1 2 3 4 5 6 7 8 9 10 11 12 13 14 15 16 17 18 19 20 21 22 23 vs. STATE OF WASHINGTON, Respondent.

INTRODUCTION The highest Court in the State of Washington recently affirmed what every parent knows-- that there is no more vital duty of state government than the education of our children. The founders of our State embedded this priority in the State Constitution: “It is the
PETITION FOR DECLARATORY JUDGMENT - 1
*131674 3592

IN THE SUPERIOR COURT OF THE STATE OF WASHINGTON IN AND FOR THE COUNTY OF KING BERNARD and SANDRA DUPLESSIS, on their own behalf and on behalf of their son, BERNARD DUPLESSIS, JR.; TOM and LINDA STAFFENHAGEN on their behalf and on behalf of their son, ANTHONY STEFFENHAGEN; LEAMON and DEBORAH WOODLEY, on their behalf and on behalf of their son, LEAMON WOODLEY, III; BRIAN and LINDA RAMBERG on their behalf and on behalf of their daughter, REBECCA RAMBERG; B. ERIC and STEPHANIE STARK, on their behalf and on behalf of their children, CONNER STARK and MADALYNN STARK, and WASHINGTON FAMILIES FOR ONLINE LEARNING, a Washington nonprofit corporation; Petitioners,

NO. PETITION FOR DECLARATORY JUDGMENT ENFORCING WASHINGTON STATE CONSTITUTION, ART. IX, SEC. 1

ELLIS, LI & MCKINSTRY PLLC
Attorneys at Law Market Place Tower 2025 First Avenue, Penthouse A Seattle, WA 98121-3125 206•682•0565 Fax: 206•625•1052

1 2 3 4 5 6 7 8 9 10 11 12 13 14 15 16 17 18 19 20 21 22 23

paramount duty of the state to make ample provision for the education of all children …” Art. IX, Sec. 1. The Washington Supreme Court also affirmed what everyone knows—that state officials are failing our children. In McCleary v. State of Washington, the Supreme Court ruled that for years the Legislature’s spending per pupil “woefully underfunds” the basic education guaranteed to every student. But the State’s failure to meet its constitutional mandate is more egregious than even the McCleary Court identified. In the 2011-2013 biennium budget, the State actually cut the already inadequate funding per pupil by an average of 15% for students receiving their basic education through online public schools. Online public schools serve over 13,000 Washington State students each year. Online public schools are district-run, state approved programs under Washington’s Alternative Learning Experience (ALE) law intended to meet the instructional needs of students who learn best from technology-based instructional methods or meet the needs of students at risk of not succeeding in the traditional school setting. Students receive a highly accountable, individualized and mastery-based education taught by state-certified teachers. School districts providing these programs received the Full Time Equivalent (FTE) funding for each student until 2011. The 2011 cuts were made for purely cost saving purposes, have no basis in fact, and cannot be supported by sound educational policy. As such, the cuts violate McCleary which concluded that “any reduction of programs or offerings from the basic education program must be accompanied by an educational policy rationale.” The cuts have devastated the quality of online education and jeopardize the viability of these indispensable programs. And, ironically, if online public schools are forced to close, as many will if these cuts are not restored, online students will be driven back into traditional public schools and any “savings” to the State will be lost.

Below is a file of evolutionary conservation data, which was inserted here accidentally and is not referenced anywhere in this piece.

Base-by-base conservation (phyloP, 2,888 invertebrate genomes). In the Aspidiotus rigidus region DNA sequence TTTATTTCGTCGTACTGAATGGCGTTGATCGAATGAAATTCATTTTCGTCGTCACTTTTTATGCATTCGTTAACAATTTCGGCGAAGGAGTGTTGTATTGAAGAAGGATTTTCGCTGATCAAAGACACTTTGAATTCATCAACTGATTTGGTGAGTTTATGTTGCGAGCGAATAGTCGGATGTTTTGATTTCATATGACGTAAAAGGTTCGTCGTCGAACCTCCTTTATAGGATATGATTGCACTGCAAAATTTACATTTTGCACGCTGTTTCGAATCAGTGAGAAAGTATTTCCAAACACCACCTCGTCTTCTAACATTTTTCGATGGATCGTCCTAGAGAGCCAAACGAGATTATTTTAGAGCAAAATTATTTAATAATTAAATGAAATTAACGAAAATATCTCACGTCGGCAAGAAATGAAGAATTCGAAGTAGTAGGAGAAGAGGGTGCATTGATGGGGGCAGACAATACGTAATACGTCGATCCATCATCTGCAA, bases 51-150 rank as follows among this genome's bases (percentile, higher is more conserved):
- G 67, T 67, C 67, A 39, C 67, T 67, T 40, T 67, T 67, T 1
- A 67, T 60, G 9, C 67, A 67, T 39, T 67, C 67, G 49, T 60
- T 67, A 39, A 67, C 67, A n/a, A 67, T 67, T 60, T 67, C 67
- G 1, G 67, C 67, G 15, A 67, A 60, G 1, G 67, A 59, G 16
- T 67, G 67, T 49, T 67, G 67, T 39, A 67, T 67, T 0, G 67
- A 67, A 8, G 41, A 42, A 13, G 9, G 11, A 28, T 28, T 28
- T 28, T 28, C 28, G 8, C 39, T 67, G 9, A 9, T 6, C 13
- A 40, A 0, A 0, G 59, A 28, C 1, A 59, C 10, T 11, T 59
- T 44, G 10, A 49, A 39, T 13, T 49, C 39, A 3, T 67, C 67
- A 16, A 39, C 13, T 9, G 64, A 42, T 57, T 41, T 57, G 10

PETITION FOR DECLARATORY JUDGMENT - 2
*131674 3592

ELLIS, LI & MCKINSTRY PLLC
Attorneys at Law Market Place Tower 2025 First Avenue, Penthouse A Seattle, WA 98121-3125 206•682•0565 Fax: 206•625•1052

1 2 3 4 5 6 7 8 9 10 11 12 13 14 15 16 17 18 19 20 21 22 23

Petitioners are the parents of students enrolled in online public schools. Many of their children were once in traditional public schools and struggled or dropped out because of medical issues, significant developmental challenges, difficulties in traditional classroom settings and other barriers to receiving a basic education. One child struggles with Asperger’s and faced ridicule by fellow students, another must avoid the traditional learning environment because of hemophilia. Another student was a third grader reading at a kindergarten level and did not receive the individualized attention she needed to overcome her dyslexia. Other parents select online public school programs because their children excel in certain subjects and can proceed at their own pace. All attend an online public school and all are currently achieving at or above grade levels. Whatever the reason, an online school is the best way for these children to receive the basic education guaranteed by the State Constitution through an “amply” funded education. The Legislature must restore the full FTE funding for students in these vital programs. The State Constitution demands it. PARTIES 1. The following parent-petitioners file this action on their own behalf and on